and the
Citizens Economic Research Foundation

Barbara's Column
April #1

To help the elderly, stop funding schools with property tax
© by Barbara Anderson

The Providence Journal
Friday, April 8, 2005

Since I subscribe to the State House News Service, I read Kerry Healey’s remarks on “The Great Migration” before they were picked up by the mainstream media. She was defending Proposition 2½ and Governor Romney’s decision not to sign legislation excluding senior citizens from future overrides, then added “to extend tax breaks to seniors in order to keep them overhoused and isolated in the suburbs is not necessarily the right answer. It’s an answer, but the best answer would be to bring them into our city and town centers, into more appropriate housing and free up those properties to get back on the tax rolls of the community.”

She, unfortunately, explained further. “Right now, the situation that’s causing an imbalance in our suburban communities is that many of our seniors are aging in their homes, which is a wonderful thing, we want them to age independently in their community, but they’re probably aging in homes that are too expensive or difficult for them to maintain and where the property taxes are larger than their fixed incomes. Plus, they may have three or four bedrooms and only be using one of them. There are families that need that housing.”

I choked on my midnight snack, then emailed a friend in Governor Romney’s office, expressing gratitude for the Prop 2½ support but suggesting that Kerry rephrase her position if she’s asked again. “Hopefully” I wrote, “no one will notice the ‘out with the old, in with the new’ overtone....”

Many news stories, editorials, letters to the editor and senior citizen-lieutenant governor confrontations later, I recognize that this was a vain hope.

Kerry Healey is a good friend of the taxpayer, but I admit I don’t usually identify with her: something to do with my not being rich, thin, or elegantly dressed. But I can certainly relate to having publicly said dumb things, what I call “Winnie the Pooh” moments. To quote A.A. Milne, “When you Think of Things, you find sometimes that a Thing which seemed very Thingish inside you is quite different when it gets out into the open and has other people looking at it....”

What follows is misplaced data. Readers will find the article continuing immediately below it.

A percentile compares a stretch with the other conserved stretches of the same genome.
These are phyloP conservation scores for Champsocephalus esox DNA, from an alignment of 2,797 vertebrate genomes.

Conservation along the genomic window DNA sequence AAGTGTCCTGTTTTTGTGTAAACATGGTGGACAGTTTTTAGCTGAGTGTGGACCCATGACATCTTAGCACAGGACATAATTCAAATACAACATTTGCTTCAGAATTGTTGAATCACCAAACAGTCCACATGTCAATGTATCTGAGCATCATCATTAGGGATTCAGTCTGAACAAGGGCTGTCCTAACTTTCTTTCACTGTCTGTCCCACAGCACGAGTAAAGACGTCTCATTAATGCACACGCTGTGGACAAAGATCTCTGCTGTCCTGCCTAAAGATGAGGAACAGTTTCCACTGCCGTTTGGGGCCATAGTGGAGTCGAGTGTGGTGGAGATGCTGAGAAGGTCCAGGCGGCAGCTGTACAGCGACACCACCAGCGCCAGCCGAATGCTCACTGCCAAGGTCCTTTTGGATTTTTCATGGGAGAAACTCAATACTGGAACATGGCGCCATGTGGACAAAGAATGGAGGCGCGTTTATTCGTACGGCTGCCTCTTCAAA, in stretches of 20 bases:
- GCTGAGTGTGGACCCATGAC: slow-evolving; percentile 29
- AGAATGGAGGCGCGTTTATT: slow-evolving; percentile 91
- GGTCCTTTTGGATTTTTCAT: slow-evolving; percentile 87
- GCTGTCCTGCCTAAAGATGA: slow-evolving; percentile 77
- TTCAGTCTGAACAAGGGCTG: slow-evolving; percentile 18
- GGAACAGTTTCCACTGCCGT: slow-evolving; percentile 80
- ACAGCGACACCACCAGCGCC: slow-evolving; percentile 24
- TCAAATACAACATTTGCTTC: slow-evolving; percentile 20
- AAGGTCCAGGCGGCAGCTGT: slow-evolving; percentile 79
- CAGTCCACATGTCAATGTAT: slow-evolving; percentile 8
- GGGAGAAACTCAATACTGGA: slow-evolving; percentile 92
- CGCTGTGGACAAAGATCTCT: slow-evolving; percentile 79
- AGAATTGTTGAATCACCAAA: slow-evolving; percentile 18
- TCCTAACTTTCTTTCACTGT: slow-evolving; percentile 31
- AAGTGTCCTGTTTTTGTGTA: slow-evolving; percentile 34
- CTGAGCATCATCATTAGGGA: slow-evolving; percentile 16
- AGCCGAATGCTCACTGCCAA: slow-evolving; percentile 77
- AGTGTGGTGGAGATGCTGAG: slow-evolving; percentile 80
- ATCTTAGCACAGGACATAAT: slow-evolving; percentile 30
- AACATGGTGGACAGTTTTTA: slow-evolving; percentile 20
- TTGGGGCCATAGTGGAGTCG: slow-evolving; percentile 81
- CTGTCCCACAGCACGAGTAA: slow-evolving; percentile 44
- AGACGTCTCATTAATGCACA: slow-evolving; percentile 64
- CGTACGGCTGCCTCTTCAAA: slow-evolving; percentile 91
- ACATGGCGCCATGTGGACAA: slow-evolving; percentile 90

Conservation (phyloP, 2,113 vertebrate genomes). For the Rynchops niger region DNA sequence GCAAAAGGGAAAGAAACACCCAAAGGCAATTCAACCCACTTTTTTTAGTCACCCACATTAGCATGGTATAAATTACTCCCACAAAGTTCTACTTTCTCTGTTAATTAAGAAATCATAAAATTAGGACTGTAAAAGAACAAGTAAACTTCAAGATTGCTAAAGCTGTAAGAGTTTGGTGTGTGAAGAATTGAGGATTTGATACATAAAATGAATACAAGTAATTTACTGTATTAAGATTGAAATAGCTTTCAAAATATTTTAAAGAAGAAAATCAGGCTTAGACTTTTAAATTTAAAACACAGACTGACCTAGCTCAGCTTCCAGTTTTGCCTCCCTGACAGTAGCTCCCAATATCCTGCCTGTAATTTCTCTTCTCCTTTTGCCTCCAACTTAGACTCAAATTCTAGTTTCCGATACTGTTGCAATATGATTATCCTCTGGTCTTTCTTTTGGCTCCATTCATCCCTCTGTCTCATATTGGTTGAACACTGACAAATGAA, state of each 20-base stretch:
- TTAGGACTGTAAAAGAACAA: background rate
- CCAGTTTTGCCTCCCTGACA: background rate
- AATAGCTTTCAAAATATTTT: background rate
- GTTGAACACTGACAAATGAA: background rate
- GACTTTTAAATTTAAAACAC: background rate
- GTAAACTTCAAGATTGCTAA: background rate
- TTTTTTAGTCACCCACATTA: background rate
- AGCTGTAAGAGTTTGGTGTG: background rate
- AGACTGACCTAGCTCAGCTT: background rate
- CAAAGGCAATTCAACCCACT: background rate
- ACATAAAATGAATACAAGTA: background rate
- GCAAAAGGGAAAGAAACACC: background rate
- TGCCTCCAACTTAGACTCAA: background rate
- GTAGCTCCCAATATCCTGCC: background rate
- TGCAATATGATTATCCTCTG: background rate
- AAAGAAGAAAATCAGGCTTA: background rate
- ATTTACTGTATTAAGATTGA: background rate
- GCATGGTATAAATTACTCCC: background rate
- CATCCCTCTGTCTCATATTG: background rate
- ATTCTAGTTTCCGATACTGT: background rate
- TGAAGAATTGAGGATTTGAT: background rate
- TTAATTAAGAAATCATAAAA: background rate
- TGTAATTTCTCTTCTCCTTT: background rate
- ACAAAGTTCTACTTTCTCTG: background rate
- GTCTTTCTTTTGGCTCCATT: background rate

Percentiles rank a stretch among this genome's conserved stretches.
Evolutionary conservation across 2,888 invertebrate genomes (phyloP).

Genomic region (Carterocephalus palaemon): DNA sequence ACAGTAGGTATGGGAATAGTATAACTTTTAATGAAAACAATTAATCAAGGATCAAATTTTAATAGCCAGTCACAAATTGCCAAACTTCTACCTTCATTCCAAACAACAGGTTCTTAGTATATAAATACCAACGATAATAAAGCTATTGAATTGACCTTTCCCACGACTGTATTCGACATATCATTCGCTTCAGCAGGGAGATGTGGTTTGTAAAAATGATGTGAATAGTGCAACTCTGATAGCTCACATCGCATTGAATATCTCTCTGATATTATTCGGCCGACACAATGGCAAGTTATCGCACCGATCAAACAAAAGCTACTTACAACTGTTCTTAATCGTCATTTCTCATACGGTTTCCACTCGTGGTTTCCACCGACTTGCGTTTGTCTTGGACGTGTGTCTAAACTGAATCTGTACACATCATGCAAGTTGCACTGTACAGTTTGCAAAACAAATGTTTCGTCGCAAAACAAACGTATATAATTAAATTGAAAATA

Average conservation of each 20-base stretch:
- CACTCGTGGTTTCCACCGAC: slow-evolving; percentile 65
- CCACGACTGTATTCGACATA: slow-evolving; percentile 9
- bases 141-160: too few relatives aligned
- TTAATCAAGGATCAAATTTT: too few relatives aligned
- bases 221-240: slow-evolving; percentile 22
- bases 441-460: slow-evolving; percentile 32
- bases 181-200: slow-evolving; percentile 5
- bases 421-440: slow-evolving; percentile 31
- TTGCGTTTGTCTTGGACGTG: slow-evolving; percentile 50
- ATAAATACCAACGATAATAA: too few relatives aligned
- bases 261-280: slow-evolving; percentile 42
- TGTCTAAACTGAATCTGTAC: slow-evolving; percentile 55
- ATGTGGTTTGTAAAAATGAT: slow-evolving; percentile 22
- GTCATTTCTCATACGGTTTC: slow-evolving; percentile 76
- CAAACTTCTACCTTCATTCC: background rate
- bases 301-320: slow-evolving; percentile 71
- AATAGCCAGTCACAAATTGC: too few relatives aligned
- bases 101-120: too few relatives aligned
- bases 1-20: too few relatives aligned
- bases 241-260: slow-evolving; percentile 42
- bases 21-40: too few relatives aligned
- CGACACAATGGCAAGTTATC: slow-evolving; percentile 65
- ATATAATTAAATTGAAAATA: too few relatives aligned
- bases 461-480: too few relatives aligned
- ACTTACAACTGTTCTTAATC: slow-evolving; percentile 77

I once used this quote with a Boston daily when I was asked about something unfortunate that Governor Weld had proposed. Later I remembered the first part of the quote, “When one is a Bear of Very Little Brain...” and hoped that the reporter wouldn’t find it. I didn’t want to be on record as calling Governor Weld a Bear of Very Little Brain.

Once, during an intense 1990 ballot campaign, I was asked on a radio show what would happen if we cut several billion dollars in taxes. I cheerfully predicted that “it would be absolute chaos.” In my Winnie moment, I related “chaos” to Greek mythology, in which Chaos is the void which came into being before anything else. Seemed like a good thing to me: repeal the Dukakis tax hikes, initiative serious reform. To the average voter, it seemed like the end of civilization.

The current proposal to exclude senior citizens from future property tax limit overrides would be the end of Prop 2½ as we know it, since without seniors showing up to vote “No,” the rest of us will be paying giant tax increases of our own, plus seniors’ share. Many people who support this concept are long-time enemies of Prop 2½, which is the senior homeowner’s best friend. So who is the bad guy here?

Not Kerry Healey, taken in context. She had a point worth discussing: my own mother, after initial reluctance, sold the house my dad had built for her and moved into senior housing. She had her own private apartment, yet was safe, unconcerned about maintenance and tax hikes, surrounded by friends and activities, one block from downtown and her church in her lifelong community. We would drive by the house and enjoy seeing toys in the yard where I had played as a child.

I wouldn’t mind living in a similar senior environment someday. But my move wouldn’t help a young family find affordable housing: the next owner would tear down my affordable cottage and build another McMansion in Marblehead. Back to the drawing board with that part of the Thingish Thought.

In gratitude to Kerry Healey for starting this necessary conversation, I’ll express my own brain’s favorite solution to senior property taxes. Public education should be funded by existing broad-based taxes, not the property tax; if homeowners had to pay only for other town departments, property taxes could be cut dramatically.

But the difficulty of initiating this in a commonwealth that has extraordinarily high per capita state taxes makes it almost Thingish itself. For now, we can focus on preserving Prop 2½, discouraging overrides, discouraging the parental mindset that other people should pay for “the best” for their kids. We should also help lower-income seniors to use reverse mortgages and property tax deferrals if they want to stay in their homes, while encouraging the creation of nice senior housing like my mother’s for those who do not.

Barbara Anderson is executive director of Citizens for Limited Taxation. Her syndicated columns appear weekly in the Salem News and Lowell Sun; bi-weekly in the Tinytown Gazette; and occasionally in the Providence Journal and other newspapers.